So was this apparent waiting for him to step down a gesture that would allow him to save face? Or is it an amazing practice of non-violent protest? Or — is it a reaction conditioned by the military and security apparatus’ continuing monopoly on the use of force? Or maybe this is just getting started. The next step looms: marching on the presidential palace. But the palace is surrounded by layers and layers of military and security forces. One might question whether our lauding of the non-violence of the protesters holds up against the massive potential for violence with which our policies have armed their military and intelligence apparatuses.
How to address the apparent acceptability of the military for many Egyptians? At least from the West, we don’t know much about the military elite, what divisions there might be within it, and whether they would oversee a transition that would be reasonably democratic. And how, for the left, to address the nationalist quality of this revolution, which seems linked to current discourses among many Egyptians about the military saving the nation? These are major problems.
But the more the pundits cheapen this word, “revolution,” the more it is sensationalized on al-Jazeera and uttered by people you would never expect, the more the word “revolution” is shot through with the tension between its explicit and implicit meaning. The Egyptian people, the Egyptian nation, the will of the people, freedom: these terms are uncomfortable and vague. But they are chosen from limited alternatives, and they say a lot more than they seem to say. They hint at the Jordanians, Syrians, and Yemenis following suit; they call up a real solidarity from the widest array of observers, from neoconservatives to the Left—solidarity that plays loudly even in the duplicitous discourse of the Obama administration.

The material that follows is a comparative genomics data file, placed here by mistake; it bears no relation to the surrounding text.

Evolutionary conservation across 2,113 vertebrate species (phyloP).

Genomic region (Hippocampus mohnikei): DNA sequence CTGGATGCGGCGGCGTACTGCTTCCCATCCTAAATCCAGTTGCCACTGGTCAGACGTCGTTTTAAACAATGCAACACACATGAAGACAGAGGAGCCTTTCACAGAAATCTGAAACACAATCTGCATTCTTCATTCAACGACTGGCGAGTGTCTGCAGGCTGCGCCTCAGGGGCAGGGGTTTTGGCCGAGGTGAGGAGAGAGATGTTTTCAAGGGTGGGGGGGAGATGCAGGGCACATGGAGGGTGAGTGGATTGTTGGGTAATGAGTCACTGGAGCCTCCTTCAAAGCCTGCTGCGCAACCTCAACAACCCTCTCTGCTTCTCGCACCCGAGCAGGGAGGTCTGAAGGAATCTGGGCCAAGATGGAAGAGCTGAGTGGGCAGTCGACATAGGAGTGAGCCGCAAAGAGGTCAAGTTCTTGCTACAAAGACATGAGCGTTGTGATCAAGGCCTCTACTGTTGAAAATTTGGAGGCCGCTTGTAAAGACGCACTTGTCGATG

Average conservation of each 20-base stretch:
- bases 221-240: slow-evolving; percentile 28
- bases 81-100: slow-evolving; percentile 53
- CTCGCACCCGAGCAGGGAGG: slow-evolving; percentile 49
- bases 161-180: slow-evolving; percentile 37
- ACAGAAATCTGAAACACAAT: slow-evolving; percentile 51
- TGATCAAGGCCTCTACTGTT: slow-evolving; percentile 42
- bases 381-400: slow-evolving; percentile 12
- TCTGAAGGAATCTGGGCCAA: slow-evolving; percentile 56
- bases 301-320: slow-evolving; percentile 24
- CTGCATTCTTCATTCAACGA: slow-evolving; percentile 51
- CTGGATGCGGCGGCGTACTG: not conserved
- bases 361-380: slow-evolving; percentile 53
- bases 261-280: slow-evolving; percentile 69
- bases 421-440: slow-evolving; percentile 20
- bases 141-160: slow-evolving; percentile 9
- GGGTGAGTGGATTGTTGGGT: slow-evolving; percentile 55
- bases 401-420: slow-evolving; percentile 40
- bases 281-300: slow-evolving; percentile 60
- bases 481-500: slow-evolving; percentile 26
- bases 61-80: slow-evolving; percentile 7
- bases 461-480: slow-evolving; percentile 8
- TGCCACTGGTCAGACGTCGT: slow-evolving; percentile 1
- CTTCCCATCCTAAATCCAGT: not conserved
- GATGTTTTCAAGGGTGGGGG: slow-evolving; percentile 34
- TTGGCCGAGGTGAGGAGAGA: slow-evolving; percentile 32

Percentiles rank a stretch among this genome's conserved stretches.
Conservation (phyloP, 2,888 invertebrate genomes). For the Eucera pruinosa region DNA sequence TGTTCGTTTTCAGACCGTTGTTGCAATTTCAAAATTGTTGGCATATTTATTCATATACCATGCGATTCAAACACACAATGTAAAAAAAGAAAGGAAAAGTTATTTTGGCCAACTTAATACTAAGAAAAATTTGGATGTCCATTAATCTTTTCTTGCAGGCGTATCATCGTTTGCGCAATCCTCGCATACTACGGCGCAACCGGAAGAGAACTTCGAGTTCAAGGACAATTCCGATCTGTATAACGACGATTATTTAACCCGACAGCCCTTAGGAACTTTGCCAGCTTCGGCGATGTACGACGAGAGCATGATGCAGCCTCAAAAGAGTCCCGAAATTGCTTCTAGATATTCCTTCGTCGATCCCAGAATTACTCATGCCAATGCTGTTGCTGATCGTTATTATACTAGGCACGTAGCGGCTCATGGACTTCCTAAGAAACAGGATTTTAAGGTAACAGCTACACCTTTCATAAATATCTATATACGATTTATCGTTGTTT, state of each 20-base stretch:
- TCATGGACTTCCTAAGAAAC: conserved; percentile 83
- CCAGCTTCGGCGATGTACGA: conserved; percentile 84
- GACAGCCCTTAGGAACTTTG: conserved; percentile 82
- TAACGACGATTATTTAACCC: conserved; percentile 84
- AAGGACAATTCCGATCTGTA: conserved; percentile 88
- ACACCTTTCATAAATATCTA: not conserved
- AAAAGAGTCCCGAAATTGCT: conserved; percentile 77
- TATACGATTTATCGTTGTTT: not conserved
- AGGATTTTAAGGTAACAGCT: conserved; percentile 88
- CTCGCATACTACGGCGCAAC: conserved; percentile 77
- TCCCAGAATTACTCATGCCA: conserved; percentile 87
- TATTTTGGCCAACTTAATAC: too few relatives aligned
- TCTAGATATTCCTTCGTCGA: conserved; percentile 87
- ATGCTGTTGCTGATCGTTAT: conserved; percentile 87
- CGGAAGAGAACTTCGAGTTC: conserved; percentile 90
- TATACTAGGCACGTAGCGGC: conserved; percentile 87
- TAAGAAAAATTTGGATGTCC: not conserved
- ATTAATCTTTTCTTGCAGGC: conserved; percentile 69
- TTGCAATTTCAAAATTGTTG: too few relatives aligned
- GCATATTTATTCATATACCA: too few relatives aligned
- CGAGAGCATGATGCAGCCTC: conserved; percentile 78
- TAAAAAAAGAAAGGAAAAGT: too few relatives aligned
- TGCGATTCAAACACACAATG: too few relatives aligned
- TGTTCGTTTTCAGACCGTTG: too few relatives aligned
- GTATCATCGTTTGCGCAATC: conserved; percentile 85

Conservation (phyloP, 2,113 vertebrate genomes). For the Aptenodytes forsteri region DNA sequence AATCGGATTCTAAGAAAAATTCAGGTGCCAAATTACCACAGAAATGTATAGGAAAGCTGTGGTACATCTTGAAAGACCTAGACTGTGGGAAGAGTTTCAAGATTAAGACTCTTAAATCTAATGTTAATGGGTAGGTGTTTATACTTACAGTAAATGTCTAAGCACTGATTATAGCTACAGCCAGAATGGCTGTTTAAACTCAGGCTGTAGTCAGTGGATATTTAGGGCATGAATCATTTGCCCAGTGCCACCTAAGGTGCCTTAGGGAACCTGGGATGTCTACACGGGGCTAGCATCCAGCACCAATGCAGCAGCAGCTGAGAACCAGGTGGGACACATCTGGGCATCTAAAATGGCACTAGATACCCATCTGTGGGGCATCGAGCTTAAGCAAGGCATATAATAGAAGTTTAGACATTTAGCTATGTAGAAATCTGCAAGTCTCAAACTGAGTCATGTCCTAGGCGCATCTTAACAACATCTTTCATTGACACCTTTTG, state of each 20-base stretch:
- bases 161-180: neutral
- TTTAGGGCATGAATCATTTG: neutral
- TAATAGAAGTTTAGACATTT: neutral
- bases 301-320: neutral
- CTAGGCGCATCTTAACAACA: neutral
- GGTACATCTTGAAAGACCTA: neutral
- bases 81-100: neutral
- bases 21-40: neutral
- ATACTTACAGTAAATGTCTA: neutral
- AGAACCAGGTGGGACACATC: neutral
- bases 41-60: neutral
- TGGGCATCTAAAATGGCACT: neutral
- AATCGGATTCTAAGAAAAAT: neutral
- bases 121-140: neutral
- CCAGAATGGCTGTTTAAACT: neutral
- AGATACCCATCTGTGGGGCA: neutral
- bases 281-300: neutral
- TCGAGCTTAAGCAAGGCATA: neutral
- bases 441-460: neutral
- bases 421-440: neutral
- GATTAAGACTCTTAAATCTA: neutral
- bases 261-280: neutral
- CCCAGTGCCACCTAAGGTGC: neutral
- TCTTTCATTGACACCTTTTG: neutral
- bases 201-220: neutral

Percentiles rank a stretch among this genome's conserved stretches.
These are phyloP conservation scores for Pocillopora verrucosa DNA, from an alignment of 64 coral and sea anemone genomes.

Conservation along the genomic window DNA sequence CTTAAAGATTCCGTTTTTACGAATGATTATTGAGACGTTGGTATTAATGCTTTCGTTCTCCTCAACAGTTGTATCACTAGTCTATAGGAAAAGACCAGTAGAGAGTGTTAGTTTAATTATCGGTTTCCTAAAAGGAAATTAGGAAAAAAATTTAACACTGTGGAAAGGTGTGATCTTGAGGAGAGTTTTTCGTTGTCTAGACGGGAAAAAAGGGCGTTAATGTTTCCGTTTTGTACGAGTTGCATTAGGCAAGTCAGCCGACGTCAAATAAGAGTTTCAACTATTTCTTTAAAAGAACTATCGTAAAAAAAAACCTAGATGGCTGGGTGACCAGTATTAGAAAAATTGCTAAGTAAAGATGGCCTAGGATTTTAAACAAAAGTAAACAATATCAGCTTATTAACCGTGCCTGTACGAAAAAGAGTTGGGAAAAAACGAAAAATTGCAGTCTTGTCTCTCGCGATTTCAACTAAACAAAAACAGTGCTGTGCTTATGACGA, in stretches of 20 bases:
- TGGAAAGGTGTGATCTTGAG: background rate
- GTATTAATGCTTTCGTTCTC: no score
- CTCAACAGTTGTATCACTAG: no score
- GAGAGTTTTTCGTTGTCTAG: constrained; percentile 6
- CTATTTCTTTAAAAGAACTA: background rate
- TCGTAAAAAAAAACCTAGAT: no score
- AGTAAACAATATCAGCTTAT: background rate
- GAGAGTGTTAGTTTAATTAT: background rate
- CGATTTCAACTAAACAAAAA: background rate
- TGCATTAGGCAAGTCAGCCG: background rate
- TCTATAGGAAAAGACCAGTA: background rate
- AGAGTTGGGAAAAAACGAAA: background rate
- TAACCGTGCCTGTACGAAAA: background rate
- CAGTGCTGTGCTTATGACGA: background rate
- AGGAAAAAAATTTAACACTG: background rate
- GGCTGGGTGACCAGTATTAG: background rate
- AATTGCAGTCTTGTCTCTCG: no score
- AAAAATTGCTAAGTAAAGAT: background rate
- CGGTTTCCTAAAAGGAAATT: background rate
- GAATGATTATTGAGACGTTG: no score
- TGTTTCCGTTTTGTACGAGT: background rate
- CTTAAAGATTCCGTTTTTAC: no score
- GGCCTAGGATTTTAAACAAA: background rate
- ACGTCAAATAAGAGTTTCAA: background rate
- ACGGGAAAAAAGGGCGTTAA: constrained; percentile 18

An al-Jazeera reporter remarked tonight on the amazing atmosphere in Tahrir square: “everyone comes up to us, everyone wants to talk to us. They say ‘I have something to say, let me speak.'” The Western reaction has been to hear, but to imagine ourselves outside the situation, conveniently swallowing the lump of solidarity in our throats.
We are in the situation, our solidarity is real, and it is our language, our government that is absolutely not up to the task of representing the depth of our solidarity with Egypt. The Arabs are declaring their democracy; they are ready for it.
To listen would also be to ask ourselves: are we?